Updated: Jul 19, 2021
Evolution is change.
The American cockroach (Periplaneta americana) is a common visitor to our house. This visitor is very difficult to keep away and comes uninvited like the guest in the film “Atithi Tum Kab Jaoge”. One day, as I was seated on my toilet doing my morning ritual, I spotted one that was upside down. I wondered what had brought upon such an unfortunate position. And I pondered about something.
Why couldn’t the cockroach turn itself to the right position?
I could see it struggle and wiggle and beat its legs about as if it were asking someone to lend a hand. I felt bad.
Most of the time, cockroaches flip over because they ingest neurotoxins such as ivermectin [1,2] in insecticides that mess with their muscle coordination and cause spasms. They start kicking and a wrong kick flips them over. Once they are, they cannot turn themselves right. [3,4]
But, there is another side to this story. One, of evolution.
Evolution is change, over time.
These cartoon lemmings shown below teach us about adaptation [image credit: Otoro.net, A Visual Guide to Evolution Strategies]
They jump off the cliff. The fall is fatal. Not all lemmings survive the fall, but once in a while some develop capabilities that help them safely reach the bottom. Few lemmings in the herd “adapt”, or at least try to. The lemmings that survive, have offspring that have these adaptations which help the offspring survive the fall.
As species change, they adapt to their environment to survive better to that environment. Adaptations develop as generations of members of a species live and die, and can happen very slowly or quickly depending on the species. Fruits borne by parents are passed to offspring. The body of P.americana is more or less flat on dorsal side and that makes it harder for it to flip back up. In the wilderness where the surface is uneven, it finds some rock or some other material as support. But there is no such support on the bathroom floor.
It simply has not adapted to this environment. Excavations near the Caspian Sea revealed floors covered with mats made of sheep wool that were dated to 6000 BC. Mosaic tiles were used in 400 BC Greece and smoother floors came into existence from 1860s after the invention of linoleum. Very smooth tiles cannot be expected before the 18th or 19th century, in England. [5,6]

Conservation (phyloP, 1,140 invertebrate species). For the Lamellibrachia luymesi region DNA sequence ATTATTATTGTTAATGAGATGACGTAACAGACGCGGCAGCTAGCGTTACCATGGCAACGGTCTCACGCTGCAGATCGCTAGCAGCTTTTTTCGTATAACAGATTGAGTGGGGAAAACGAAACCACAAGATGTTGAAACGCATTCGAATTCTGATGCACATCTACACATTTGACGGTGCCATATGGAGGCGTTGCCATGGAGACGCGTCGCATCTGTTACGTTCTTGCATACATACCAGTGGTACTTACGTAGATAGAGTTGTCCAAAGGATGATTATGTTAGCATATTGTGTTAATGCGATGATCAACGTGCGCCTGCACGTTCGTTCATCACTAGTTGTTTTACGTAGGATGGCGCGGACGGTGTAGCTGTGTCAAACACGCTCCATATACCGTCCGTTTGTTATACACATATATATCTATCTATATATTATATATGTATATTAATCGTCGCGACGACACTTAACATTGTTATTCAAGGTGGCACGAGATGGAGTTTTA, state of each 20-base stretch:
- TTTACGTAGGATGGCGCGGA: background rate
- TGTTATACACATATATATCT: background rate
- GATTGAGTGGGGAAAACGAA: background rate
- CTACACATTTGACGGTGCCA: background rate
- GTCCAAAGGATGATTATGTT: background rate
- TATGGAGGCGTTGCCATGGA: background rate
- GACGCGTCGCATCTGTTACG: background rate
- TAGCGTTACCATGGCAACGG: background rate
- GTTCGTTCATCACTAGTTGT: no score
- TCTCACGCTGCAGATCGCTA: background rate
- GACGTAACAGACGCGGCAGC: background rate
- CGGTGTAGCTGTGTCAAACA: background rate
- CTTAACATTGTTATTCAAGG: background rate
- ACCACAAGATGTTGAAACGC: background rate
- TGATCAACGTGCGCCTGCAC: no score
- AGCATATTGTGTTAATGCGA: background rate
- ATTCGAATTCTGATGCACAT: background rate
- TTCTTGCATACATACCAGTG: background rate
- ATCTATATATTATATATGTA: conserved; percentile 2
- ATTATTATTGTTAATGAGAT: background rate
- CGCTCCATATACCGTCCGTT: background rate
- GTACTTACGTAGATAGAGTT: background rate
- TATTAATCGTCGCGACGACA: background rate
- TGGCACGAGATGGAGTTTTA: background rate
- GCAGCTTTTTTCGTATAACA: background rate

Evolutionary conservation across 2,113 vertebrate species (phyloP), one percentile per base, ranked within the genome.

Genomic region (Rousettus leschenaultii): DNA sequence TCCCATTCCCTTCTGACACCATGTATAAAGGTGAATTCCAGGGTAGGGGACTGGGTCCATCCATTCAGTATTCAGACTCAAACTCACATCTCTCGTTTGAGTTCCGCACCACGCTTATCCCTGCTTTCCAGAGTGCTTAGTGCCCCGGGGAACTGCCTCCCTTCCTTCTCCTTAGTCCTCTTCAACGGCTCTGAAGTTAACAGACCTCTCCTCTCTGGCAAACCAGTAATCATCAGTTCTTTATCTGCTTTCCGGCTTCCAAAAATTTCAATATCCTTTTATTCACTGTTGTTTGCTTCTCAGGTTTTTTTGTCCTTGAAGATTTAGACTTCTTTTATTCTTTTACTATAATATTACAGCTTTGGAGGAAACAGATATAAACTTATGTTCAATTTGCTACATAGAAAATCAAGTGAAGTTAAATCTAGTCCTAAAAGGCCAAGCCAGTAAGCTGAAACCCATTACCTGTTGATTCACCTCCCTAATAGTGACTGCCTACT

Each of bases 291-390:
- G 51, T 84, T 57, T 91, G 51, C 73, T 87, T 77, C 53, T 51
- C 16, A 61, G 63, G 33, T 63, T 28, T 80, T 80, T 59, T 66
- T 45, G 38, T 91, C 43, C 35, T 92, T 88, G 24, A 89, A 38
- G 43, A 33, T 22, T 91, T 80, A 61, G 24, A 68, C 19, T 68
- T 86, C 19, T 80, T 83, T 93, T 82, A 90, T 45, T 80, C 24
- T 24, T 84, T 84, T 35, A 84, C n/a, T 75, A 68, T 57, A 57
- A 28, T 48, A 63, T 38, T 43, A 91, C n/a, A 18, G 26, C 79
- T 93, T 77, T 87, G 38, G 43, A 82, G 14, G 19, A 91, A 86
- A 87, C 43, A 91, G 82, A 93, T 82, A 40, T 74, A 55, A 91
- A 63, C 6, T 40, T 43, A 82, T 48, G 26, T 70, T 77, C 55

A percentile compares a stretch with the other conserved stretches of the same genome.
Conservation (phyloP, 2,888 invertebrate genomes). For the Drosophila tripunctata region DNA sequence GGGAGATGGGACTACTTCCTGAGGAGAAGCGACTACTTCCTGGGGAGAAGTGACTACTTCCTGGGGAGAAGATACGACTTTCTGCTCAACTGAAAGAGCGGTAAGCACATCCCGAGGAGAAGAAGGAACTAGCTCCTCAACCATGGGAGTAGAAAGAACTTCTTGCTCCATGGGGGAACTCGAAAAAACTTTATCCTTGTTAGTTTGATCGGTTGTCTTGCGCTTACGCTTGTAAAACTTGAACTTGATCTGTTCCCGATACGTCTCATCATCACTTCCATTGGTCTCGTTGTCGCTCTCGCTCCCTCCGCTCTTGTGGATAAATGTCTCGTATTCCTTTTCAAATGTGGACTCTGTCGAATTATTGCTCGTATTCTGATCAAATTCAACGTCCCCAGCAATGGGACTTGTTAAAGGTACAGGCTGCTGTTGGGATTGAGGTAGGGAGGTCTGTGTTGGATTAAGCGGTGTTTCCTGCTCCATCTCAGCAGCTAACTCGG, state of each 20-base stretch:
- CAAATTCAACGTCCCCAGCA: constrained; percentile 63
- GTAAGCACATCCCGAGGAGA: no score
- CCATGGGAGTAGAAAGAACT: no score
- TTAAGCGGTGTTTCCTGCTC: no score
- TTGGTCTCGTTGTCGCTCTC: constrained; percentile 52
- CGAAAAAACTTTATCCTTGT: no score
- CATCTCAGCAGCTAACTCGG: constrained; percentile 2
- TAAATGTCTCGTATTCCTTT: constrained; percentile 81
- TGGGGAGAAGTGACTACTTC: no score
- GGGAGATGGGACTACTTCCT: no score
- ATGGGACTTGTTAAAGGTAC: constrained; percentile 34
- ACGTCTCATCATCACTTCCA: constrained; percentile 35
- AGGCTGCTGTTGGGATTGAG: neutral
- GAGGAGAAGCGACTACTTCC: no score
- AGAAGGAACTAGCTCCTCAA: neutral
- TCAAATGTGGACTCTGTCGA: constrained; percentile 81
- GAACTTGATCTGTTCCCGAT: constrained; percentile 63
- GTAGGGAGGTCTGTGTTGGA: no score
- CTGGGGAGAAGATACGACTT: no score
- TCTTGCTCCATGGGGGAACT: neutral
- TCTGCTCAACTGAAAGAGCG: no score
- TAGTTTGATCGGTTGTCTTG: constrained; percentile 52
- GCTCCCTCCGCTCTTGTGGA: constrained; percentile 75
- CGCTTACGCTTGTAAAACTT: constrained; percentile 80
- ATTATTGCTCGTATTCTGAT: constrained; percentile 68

The crux of the argument here is that P.americana ‘s common ancestor with sister taxa P.lateralis (rusty red) and P. fuliginosa (smoky brown) was 10 MY ago . Literature so far shows no evidence of any significant morphological change occurring in the species, also with respect to its dorsal region. So, our roach has pretty much remained the same for the last 10 million years.
This made me think - wasn’t there enough time to adapt, because smooth tiles only came about 200 years ago? Or maybe there was. Perhaps there wasn’t enough “selective pressure” and tiles really haven’t killed that many cockroaches.
Insecticides make a deadly combination with tiles and present-day cockroaches may be experiencing more pressure than their ancestors.
Whatever be the reason, it will be interesting to wait, to witness them change as time passes.
1. LIN, Y. Cockroach killing bait. (2009).
2. Turner, M. J. & Schaeffer, J. M. Mode of Action of I vermectin. (1989).
3. Ask a Scientist: Why do roaches die lying on their backs? | Raleigh News & Observer. Available at: https://www.newsobserver.com/news/technology/article27927940.html. (Accessed: 20th May 2021)
4. entomology - Why do cockroaches flip over when they die? - Biology Stack Exchange. Available at: https://biology.stackexchange.com/questions/3278/why-do-cockroaches-flip-over-when-they-die. (Accessed: 20th May 2021)
5. A Lesson on the History of Tiles. Available at: https://artsaics.com/history-of-tiles/. (Accessed: 20th May 2021)
6. Floor covering | Britannica. Available at: https://www.britannica.com/technology/floor-covering. (Accessed: 20th May 2021)
7. Evangelista, D. A. et al. An integrative phylogenomic approach illuminates the evolutionary history of cockroaches and termites (Blattodea). Proc. R. Soc. B Biol. Sci. 286, (2019).
About the guest writer - Rahul Keshav
I love the pursuit of understanding and putting my mind to anything. Currently, I am applying most of my time to learning about science. Ultimately, it is my aspiration to do a PhD. My formal education comprises a Masters degree in microbiology from St. Josephs college, Bangalore. In my spare time, I am a bit of a foodie, I enjoy reading a lot of philosophy and writing poetry.
Find me on social media as rahulkeshav1 on instagram and rahul_ooo on twitter.
This article has previously been submitted in a blog writing competition and featured in the top 10 on their blog: THE STUBBORN COCKROACH THAT DID NOT CHANGE (thenatureseye.com)